The Justice Palace Vienna:
Stone and Scales
© By Sheila
Here comes my next Insider Tip for you: The Justice Palace in Vienna. Read more about one of the most beautiful places in Vienna, which is still undiscovered by tourists. The entry is free. The history of the building exciting. And the view from the café on the roof a dream.
Justitia – the goddess of justice. Strict and sublime, sitting enthroned, her statue overlooks the stone hall of the Palace of Justice in Vienna. The colors of the stones- black, white and red- reflect the ones of a legal system. Our steps echo in front of her.
I belong to the kind of people who like to rebel against injustices. I never was a quiet one, thank god. Probably that’s the reason, why I daily praise the fact to be born in a highly developed democracy. Even if it is not perfect, I am often grateful when I come home from a holiday and know that justice in Austria works. So why not pay a visit to the Palace of Justice in my beautiful hometown? It was about time.
At this point, I have to confess a little education gap. Although I have often admired the huge, almost monumental building on Schmerlingplatz 10, I always perceived the Justice Palace in it only peripherally. Or rather, not at all until last year. I know – the building covers the entire block and the imposing entrance is hard to ignore. All the better, that I was able to explore its venerable halls last week.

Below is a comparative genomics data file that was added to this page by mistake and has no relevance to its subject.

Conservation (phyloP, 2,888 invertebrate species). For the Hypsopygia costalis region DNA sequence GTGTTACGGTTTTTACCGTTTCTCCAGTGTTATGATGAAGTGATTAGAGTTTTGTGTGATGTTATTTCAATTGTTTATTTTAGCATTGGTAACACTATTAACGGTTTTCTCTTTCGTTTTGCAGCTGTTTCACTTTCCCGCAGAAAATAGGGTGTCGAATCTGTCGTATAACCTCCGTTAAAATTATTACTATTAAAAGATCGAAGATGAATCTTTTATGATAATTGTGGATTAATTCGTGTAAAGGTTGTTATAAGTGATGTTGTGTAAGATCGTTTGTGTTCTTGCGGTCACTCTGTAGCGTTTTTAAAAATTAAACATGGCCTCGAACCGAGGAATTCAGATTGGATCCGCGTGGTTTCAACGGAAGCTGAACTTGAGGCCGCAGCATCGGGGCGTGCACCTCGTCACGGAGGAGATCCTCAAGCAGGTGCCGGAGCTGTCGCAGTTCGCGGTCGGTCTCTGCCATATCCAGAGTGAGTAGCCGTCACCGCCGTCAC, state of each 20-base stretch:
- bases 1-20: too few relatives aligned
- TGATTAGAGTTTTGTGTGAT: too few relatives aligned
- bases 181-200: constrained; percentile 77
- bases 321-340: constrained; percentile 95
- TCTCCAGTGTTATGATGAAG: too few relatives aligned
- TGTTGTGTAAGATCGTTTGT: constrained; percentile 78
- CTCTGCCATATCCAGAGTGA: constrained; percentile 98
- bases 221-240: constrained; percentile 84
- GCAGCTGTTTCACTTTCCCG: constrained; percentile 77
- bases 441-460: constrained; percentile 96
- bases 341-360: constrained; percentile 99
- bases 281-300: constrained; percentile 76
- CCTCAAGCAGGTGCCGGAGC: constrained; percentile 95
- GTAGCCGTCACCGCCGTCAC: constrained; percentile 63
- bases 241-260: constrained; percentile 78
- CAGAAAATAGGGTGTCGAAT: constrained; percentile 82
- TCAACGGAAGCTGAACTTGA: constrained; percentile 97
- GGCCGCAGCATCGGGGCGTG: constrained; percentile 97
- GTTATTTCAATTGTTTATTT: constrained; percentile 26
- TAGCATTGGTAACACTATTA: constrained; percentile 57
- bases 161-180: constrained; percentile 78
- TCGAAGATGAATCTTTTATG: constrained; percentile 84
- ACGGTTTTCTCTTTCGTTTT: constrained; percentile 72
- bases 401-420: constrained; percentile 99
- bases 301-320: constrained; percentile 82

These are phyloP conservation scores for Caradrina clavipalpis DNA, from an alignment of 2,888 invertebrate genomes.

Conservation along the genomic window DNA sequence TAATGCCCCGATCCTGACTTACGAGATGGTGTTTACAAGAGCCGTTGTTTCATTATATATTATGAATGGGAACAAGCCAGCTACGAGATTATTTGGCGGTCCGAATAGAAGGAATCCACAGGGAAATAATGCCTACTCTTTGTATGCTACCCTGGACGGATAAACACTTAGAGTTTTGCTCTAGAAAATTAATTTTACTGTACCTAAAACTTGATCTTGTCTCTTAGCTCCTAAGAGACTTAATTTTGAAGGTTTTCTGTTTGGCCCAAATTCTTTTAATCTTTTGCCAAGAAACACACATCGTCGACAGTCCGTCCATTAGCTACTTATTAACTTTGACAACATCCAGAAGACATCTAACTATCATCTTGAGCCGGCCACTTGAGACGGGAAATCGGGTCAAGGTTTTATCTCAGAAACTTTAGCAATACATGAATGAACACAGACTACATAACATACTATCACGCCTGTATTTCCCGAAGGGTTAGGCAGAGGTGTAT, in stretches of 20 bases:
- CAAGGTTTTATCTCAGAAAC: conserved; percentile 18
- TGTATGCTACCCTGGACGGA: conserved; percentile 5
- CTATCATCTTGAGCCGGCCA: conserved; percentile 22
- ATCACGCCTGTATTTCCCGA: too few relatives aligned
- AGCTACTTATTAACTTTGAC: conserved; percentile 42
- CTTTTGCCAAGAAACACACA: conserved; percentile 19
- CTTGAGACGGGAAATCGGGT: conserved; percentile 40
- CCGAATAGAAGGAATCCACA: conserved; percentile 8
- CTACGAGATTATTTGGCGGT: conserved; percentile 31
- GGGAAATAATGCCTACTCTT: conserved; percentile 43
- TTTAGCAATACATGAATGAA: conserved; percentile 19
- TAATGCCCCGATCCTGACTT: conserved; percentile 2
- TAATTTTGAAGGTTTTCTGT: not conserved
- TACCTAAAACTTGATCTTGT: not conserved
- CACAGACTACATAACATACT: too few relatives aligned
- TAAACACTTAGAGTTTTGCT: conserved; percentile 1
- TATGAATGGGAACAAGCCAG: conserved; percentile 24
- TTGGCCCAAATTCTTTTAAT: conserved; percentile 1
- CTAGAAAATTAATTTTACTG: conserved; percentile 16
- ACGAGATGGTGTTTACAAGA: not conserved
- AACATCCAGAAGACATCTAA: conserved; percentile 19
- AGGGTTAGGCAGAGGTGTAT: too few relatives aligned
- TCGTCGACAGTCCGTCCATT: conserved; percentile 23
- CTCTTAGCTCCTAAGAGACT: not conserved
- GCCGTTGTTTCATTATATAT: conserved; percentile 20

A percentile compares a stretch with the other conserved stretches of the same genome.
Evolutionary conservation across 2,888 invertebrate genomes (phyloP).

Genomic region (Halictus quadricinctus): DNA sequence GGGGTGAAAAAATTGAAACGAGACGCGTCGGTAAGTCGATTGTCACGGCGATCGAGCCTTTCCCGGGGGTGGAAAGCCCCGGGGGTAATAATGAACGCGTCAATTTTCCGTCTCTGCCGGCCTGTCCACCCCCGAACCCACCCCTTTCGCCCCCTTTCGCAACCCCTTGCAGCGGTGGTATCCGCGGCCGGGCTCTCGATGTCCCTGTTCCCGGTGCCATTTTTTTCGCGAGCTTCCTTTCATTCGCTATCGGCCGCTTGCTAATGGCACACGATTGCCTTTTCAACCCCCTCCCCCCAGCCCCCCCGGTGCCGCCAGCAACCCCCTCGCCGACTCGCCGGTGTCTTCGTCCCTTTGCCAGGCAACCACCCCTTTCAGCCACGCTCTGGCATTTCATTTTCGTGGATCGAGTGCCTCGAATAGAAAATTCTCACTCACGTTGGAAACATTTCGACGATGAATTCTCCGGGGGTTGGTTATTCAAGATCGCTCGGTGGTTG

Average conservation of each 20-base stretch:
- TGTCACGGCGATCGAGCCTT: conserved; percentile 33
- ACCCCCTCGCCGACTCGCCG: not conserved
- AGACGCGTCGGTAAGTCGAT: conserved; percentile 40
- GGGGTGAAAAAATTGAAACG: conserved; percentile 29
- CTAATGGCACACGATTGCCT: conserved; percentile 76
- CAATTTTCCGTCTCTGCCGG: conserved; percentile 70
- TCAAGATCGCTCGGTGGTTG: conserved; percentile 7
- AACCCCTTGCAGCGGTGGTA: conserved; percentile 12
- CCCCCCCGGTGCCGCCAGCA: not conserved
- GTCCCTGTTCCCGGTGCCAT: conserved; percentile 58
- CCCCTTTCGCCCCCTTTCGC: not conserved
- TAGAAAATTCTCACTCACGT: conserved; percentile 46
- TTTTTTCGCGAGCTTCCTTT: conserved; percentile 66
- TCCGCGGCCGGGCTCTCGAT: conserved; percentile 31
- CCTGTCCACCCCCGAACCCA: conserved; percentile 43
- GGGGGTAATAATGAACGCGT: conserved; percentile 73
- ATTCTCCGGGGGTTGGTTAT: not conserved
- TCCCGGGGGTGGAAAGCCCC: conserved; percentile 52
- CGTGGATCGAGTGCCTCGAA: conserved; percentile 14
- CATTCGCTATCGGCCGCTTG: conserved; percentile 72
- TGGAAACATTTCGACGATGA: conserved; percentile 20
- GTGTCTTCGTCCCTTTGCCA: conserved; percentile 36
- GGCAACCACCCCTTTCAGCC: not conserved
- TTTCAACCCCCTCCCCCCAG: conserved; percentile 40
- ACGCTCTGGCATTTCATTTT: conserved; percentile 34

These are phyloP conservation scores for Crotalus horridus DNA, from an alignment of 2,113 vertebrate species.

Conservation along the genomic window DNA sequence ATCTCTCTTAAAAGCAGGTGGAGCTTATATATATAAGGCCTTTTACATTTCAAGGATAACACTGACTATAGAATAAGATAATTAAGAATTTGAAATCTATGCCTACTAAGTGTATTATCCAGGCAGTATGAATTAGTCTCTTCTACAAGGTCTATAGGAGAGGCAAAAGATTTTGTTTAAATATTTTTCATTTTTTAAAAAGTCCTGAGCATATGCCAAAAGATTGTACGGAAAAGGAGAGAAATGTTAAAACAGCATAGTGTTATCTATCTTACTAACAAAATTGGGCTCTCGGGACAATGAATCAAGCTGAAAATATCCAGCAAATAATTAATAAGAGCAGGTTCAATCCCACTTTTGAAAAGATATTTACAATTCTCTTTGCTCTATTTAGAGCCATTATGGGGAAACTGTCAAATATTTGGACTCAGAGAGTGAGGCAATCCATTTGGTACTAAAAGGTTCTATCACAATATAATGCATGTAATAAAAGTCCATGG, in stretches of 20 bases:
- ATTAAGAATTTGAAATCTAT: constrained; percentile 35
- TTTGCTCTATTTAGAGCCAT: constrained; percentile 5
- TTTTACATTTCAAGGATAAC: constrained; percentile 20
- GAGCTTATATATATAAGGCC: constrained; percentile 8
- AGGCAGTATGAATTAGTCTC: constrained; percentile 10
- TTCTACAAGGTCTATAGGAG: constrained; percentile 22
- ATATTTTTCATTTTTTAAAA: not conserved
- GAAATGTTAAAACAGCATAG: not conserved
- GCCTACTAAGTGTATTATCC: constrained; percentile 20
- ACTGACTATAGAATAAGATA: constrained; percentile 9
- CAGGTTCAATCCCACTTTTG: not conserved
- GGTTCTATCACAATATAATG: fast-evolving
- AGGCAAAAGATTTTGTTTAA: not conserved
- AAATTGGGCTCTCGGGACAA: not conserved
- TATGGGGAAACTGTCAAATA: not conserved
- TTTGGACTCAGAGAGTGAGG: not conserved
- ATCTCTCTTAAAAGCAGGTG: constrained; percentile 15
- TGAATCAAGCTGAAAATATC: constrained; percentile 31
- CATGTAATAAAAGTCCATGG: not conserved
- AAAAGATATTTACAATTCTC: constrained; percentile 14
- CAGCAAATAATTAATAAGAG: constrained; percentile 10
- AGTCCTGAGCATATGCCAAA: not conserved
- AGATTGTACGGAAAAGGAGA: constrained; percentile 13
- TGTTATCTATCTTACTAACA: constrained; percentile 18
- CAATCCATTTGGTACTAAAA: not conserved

The Justice Palace was completed in the last quarter of the 19thcentury and is built in the style of neo-renaissance. Today, the Supreme Court, the General Procuratorate, the Higher Regional Court of Vienna, the Vienna Public Prosecutor’s Office and the Regional Court for Civil Law Matters in Vienna are located inside. The core of the palace is the aula: Above the open staircase, the magnificent statue of Justitia sits enthroned, equipped with a golden sword and code of law, flanked by two lions. On the opposite side we can regard a monumental clock, accompanied by two sirens.
Blood was also shed here, in the dark year of 1927, which paved the way for the Civil War in 1934. In July 1927, the conflicts between Social Democrats and Conservatives, Republican Schutzbund and Heimwehren escalated after the so-called “judgment of Schattendorf”. (Note: The judgment of Schattendorf = The scandalous acquittal of Nazi “front fighters”, who had previously shot a six-year-old child and a war invalid in a dispute with members of the “Republican Schutzbund”).
After this acquittal, the rage of the workers on the street escaped, causing serious riots. During the violent protests, 89 demonstrators and five police officers lost their lives and hundreds of people were injured, after the police opened fire. The Palace of Justice quickly became, as a symbol of class justice, the focus of attention for the demonstrators. Subsequently, a formative event of Austrian history took place: The fire of the Justice Palace.
The young Elias Canetti was then part of the storming crowd. He would write later:
“You felt the fire, its presence was overwhelming, even where you did not see it, you had it in your head, its attraction and that of the crowd were one.”
-Elias Canetti, The Torch in My Ear
In today’s peace, nothing is left of smoke and violence. The sun shines through the high windows, brightness fills the premises. Cool stone and clear forms maintain a system that we must never, never ever take for granted: Our democracy.
I hope you enjoyed this post, stay in touch!